Common law remedies and tribunal jurisdiction

In light of a recent EAT ruling, James Froud outlines the pitfalls of bringing an employment tribunal claim for unlawful deduction of wages

Workers believing they have been short-changed by their employer may wish to seek redress in the employment tribunals (ETs) through a claim for unlawful deduction from wages under Part II of the Employment Rights Act 1996 (ERA). However, they would be wise to proceed with counsel. These claims often engage tricky legal technicalities and invariably prove less straightforward than first thought. 

A spotlight was shone on this cautionary note by a recent judgment from the Employment Appeal Tribunal (EAT) in Abellio East Midlands Ltd v Thomas (2022), concerning the novel question of whether an employment tribunal has jurisdiction to consider the principle of quantum meruit in the context of an unlawful deductions claim. 

Mr Thomas had been employed by Abellio (the East Midlands Railway franchise) as the area manager for Leicester on a salary of £42,000. He subsequently agreed to take over as area manager for Nottingham, the biggest and most complex station in the franchise’s network. Thomas was promised a salary increase to reflect his greater responsibilities, but negotiations failed to conclude an agreement on the level of increase; he was offered £48,000 but held out for £52,000. He nevertheless performed the role for eight months while those conversations continued. 

Thomas’s employment terminated before there was any resolution and he brought an unlawful deduction from wages claim before the employment tribunal (for the difference between what he had been paid and what he believed he was due). He argued that: 

  • In the absence of a binding agreement over his salary, he had a right to a quantum meruit for the services he provided as Nottingham area manager. Quantum meruit is a common law remedy in unjust enrichment cases. It translates as ‘the amount he deserves’. 
  • The quantum meruit fell within the definition of ‘wages’ under Part II of ERA.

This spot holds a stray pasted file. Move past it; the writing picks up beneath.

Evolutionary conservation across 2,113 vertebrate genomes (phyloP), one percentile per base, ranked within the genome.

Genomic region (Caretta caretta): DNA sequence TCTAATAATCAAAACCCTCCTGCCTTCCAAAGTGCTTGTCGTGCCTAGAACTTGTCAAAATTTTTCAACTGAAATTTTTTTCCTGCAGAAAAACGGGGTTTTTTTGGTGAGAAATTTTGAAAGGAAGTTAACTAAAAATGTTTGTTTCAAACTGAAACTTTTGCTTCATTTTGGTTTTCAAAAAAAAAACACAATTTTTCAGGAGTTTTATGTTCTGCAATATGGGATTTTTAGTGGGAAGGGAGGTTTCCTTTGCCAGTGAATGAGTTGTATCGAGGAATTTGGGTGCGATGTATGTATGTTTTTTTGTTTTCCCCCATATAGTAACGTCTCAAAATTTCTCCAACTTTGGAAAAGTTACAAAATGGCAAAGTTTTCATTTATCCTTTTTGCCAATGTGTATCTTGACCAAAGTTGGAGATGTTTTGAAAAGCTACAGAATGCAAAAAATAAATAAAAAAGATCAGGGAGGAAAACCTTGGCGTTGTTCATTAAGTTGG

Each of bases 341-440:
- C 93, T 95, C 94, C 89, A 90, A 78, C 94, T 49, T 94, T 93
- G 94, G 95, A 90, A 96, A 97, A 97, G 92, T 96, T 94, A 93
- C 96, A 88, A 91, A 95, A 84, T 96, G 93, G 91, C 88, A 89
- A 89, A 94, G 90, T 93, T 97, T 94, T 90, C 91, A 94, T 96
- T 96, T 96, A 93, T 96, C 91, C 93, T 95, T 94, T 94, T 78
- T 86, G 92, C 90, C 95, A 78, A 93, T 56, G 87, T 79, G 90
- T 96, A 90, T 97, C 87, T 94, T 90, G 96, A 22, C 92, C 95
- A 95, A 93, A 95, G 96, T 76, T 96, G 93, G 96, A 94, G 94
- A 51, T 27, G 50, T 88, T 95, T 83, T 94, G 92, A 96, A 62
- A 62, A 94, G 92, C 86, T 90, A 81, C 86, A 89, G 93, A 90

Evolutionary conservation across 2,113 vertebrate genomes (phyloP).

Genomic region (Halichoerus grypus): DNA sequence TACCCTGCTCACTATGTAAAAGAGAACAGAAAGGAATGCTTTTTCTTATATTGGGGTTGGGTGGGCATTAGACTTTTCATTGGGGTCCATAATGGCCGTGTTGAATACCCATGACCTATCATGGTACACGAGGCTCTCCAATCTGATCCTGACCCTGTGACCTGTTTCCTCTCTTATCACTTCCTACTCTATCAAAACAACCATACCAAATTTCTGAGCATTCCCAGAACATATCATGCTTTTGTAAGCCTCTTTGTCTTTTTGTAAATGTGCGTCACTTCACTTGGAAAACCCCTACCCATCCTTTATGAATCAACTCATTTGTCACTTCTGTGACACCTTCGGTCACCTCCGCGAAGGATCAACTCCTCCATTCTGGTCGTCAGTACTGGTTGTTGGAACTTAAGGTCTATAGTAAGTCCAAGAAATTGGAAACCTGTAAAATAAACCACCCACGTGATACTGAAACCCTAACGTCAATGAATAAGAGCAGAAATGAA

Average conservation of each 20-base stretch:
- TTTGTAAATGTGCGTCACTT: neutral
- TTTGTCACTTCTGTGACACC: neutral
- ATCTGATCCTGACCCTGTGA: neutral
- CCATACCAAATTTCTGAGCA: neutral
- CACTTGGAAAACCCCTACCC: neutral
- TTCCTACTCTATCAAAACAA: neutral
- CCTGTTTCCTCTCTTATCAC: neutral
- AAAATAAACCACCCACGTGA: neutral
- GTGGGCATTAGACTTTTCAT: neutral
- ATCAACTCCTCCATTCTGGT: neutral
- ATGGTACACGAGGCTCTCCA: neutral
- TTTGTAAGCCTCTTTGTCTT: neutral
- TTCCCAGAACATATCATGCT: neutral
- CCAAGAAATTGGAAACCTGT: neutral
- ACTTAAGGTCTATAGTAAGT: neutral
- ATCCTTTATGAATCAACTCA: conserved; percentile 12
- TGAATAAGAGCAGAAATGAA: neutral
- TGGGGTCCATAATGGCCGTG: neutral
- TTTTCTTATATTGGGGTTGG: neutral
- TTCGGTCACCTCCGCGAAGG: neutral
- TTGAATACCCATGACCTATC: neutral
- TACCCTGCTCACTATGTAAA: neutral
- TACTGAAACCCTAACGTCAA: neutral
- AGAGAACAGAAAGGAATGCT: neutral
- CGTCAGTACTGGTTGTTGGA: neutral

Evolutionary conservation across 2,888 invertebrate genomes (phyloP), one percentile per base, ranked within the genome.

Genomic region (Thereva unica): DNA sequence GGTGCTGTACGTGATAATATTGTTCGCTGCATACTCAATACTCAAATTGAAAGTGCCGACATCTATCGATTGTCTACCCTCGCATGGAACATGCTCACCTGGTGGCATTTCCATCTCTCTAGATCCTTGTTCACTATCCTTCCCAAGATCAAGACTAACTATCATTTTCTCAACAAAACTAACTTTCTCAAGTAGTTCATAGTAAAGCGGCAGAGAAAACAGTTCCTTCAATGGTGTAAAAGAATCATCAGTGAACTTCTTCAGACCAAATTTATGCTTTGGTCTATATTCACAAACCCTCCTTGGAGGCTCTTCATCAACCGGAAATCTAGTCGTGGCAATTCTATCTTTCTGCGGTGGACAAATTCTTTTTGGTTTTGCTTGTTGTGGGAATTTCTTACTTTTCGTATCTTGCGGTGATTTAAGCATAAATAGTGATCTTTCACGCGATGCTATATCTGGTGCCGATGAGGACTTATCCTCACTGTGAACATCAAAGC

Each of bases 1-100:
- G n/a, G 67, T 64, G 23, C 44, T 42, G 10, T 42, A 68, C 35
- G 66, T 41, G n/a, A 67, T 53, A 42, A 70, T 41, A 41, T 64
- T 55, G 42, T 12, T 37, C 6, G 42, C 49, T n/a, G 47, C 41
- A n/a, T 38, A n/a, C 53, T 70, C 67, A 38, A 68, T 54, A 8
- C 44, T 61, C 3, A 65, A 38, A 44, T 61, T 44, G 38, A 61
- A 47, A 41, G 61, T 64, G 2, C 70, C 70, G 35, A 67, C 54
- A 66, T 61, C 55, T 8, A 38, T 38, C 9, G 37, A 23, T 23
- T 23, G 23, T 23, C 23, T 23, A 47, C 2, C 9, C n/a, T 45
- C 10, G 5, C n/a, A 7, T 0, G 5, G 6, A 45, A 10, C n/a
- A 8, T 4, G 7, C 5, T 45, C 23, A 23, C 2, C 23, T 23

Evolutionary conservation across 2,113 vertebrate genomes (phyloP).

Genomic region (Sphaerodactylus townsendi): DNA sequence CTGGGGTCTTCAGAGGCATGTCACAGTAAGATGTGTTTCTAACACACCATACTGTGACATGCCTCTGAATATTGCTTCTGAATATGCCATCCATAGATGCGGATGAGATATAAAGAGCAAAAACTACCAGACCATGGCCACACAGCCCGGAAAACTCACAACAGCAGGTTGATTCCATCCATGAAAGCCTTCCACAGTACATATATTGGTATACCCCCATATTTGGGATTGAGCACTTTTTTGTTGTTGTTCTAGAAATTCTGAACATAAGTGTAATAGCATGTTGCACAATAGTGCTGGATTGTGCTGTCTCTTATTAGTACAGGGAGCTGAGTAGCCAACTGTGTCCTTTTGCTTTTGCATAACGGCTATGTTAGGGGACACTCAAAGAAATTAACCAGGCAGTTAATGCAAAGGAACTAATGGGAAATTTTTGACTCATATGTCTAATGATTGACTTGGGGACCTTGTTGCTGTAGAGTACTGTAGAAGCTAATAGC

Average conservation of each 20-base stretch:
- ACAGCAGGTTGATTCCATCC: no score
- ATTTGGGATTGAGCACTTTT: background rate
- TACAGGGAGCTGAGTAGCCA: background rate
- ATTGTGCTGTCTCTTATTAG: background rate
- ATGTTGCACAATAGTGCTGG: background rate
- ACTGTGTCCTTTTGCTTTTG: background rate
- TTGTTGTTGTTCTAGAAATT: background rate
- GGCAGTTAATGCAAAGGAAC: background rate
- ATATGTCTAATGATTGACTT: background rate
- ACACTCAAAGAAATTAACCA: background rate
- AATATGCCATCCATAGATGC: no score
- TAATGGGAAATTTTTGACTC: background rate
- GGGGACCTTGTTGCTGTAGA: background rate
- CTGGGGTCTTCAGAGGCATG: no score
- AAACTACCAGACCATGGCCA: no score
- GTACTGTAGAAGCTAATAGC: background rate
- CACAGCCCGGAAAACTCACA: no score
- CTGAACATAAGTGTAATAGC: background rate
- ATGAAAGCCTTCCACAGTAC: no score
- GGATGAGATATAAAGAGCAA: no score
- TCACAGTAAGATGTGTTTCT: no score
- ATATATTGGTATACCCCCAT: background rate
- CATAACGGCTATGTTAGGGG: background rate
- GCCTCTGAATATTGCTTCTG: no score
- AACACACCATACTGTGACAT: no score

The employment judge agreed with these submissions. He found that ‘both parties realise… and accept that… Nottingham is an entirely different position carrying a salary with it of £52,000 per annum…’ and had ‘no hesitation in… saying that Mr Thomas is entitled to payment for his labour on a quantum meruit basis… The non-payment of the difference in wages… amounts to an unlawful deduction of wages.’

Abellio appealed. 

The EAT observed that Part II ERA should be given a broad and inclusive interpretation to achieve its statutory purpose of protecting workers against arbitrary deductions which deprive them of their earnings. But it also noted that while the definition of ‘wages’ under ERA is a wide one, the concept was not without limitations.

In the EAT’s view, quantum meruit could not fall within the scope of the wages definition. This was for a variety of reasons but principally because the essential characteristic of wages is that they are paid in consideration for work done or to be done under a contract of employment. Quantum meruit, on the other hand, typically arises in the absence of a contract. Where there is a subsisting contract, the doctrine bites only when the sums claimed are for work going beyond the scope of a subcontract. Accordingly, the claim could not be advanced under the Part II ERA and the appeal must succeed. 

The EAT went on to conclude that Thomas did, on the facts, have a legitimate claim for quantum meruit because his Nottingham role was ‘entirely different’ to Leicester. However, such a claim should have been brought in the ordinary courts and not the employment tribunal. 

This begs the question of what claims can be brought in the ET. It must be remembered that ETs are creatures of statute and only have such powers and jurisdiction as have been conferred on them by statutory provision. As such, the short answer is that ETs have jurisdiction to hear the claims set out in s 4(3) of the Employment Tribunals Act 1996. They are too long to list here but generally do not involve common law principles. 

James Froud is head of employment at McCarthy Denning